C. Horseradish Peroxidase Injections

In order to determine the location of cell bodies that contribute axons to the implant surface, acallosal mice implanted on postnatal day 5 (P5) and allowed to survive 5 weeks were given a single, small wedge of crystalline horseradish peroxidase (Sigma VI) that was inserted (with a spinal needle) very superficially into the cortex of one hemisphere of the brain in a region immediately lateral to the implant. On the following day the animals were killed and perfused with 0.5% glutaraldehyde and 2% formahaldehyde in 0.15M PBS. Brains were removed and placed in the same fixative for 4 hours. Sections were cut on a vibratome at 65 um and incubated in 50 mg of DAB in 100 ml Tris buffer (pH 7.5) for 20 minutes. A solution of 0.6% hydrogen peroxide was added and the sections were incubated 15-20 minutes longer. Sections were counterstained with neutral red and mounted on the slides.

D. 3 H-thymidine Autoradiography of Transplants

Acallosal neonates, implanted with filters on postnatal day 2 (P2), were injected intraperitoneally with 3 H-thymidine (5 uCi/g of body weight) at 6, 18, and 30 hours after implantation. Implants were removed 18 hours after the last injection and transplanted into postnatal day 23 (P23) surgically induced acallosal mice obtained from Jackson Labs. The mice were perfused 4 days after transplantation and prepared for plastic embedding. Sections 1 um thick were mounted on slides and coated with Kodak NTB-2 autoradiographic emulsion. The coated slides were placed in light-proof containers and stored at -5° C. for 6 weeks. Slides were processed for photography at 18° C.

RESULTS A. Determination of the "Critical Period" in Astrocytes for Axon Elongation

An analysis of the scanning electron micrographs of the acallosal mice implanted with untreated nitrocellulose bridges at various stages (P2, 5, 8, 14, and 21 and 8 months) indicated that the glial response at 24-48 hours after implantation produced a terrain along the filter that was suitable for axon extension only in animals that were implanted before or on postnatal day 8 (P8). This was shown by the presence of many unmyelinated axons interspersed among the attached glial cells (astrocytes). See FIGS. 1 and 16. The micrographs indicated that glia in the P2 and P8 implants coated the majority of the implant surface, providing a substrate on to which axons and blood vessels were extended (FIGS. 4a through 4c). In P2 and P8 implants, the glia (astrocytes) on the filter appeared to be stellate in shape and respond to the presence of axons by sending out many cytoplasmic extensions around the fibers. See FIG. 1d.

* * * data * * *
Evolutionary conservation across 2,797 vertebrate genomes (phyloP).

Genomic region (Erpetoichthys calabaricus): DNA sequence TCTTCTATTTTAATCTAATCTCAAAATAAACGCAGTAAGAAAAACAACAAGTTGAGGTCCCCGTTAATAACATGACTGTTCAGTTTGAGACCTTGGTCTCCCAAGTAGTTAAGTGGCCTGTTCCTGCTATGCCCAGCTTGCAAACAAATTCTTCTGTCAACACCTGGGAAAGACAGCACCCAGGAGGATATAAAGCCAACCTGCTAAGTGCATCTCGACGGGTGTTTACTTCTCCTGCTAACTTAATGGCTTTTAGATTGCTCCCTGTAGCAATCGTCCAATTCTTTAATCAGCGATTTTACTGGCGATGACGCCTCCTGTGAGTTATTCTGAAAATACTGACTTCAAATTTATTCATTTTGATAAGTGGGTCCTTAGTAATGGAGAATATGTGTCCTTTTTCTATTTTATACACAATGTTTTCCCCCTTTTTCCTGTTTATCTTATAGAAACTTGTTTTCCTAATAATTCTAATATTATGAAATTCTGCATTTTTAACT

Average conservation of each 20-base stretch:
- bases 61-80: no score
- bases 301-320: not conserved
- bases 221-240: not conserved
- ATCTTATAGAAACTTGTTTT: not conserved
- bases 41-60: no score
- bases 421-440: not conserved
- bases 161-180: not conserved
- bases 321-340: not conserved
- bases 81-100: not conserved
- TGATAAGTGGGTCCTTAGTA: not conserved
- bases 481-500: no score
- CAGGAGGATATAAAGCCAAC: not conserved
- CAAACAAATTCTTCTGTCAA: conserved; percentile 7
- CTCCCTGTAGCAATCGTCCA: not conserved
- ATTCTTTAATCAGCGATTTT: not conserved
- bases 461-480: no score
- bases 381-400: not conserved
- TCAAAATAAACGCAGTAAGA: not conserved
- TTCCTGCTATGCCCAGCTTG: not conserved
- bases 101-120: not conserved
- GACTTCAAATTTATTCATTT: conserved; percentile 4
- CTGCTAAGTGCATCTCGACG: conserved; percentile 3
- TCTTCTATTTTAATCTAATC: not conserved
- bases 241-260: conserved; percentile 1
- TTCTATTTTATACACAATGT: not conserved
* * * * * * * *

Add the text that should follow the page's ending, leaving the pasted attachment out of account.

However, the CNS glial response generated by implantation of animals on or later than postnatal day 14 (P14) did not produce a terrain readily suitable for axon extension. The glial in the P14 animals appeared to be flat and lacked extensive infiltration of processes. The 27 animals given naked, untreated implants postnatally at 2 and 3 weeks and 8 months showed little or no growth of axons on to the implant when examined at 1 week and as late as 2 months after implantation. See FIG. 2.

B. Determination of the Location of the Cell Bodies that Contributed Axons to the Implant Surface

A review of the micrographs concerning the horseradish peroxidase injections, indicated that the representative sections contained retrogradely labeled cortical neurons in a position contralateral and homotopic to that of the injection site (See FIG. 3). Thus, the results demonstrated that some of the commissured axons emerged from one region of the brain and grew across the midline to the opposite region of the brain, using the implant as a pathway.

C. Host Glial Response to Nitrocellulose Bridges Implanted at Various Postnatal Ages

Implantation of acallosal mice at various stages was done not only to evaluate the ability of the glial coating to provide an adequate substratum for axonal elongation but also to compare age-related changes in the host gliotic response. The micrographs showed that when implants were placed within the presumptive callosal pathway of acallosal mice at P2 and P8, the glial cells rapidly migrated onto the surface of the filter during the first 12-24 hours after implantation (See FIG. 4). The glial cells attached themselves to the implant by extending their cytoplasmic processes deep into the implant's 0.45 um pores.

The identification of the glial elements on the filter as astrocytes, as well as the extensive branching of their processes into both the prosthesis and encompassing tissue, were dramatically shown in the GFAP-stained sections. See FIG. 5. In P2 implants there were only a few macrophages around the filter 48 hours after implantation and there was no evidence of tissue necrosis or persistant bleeding (See FIG. 4).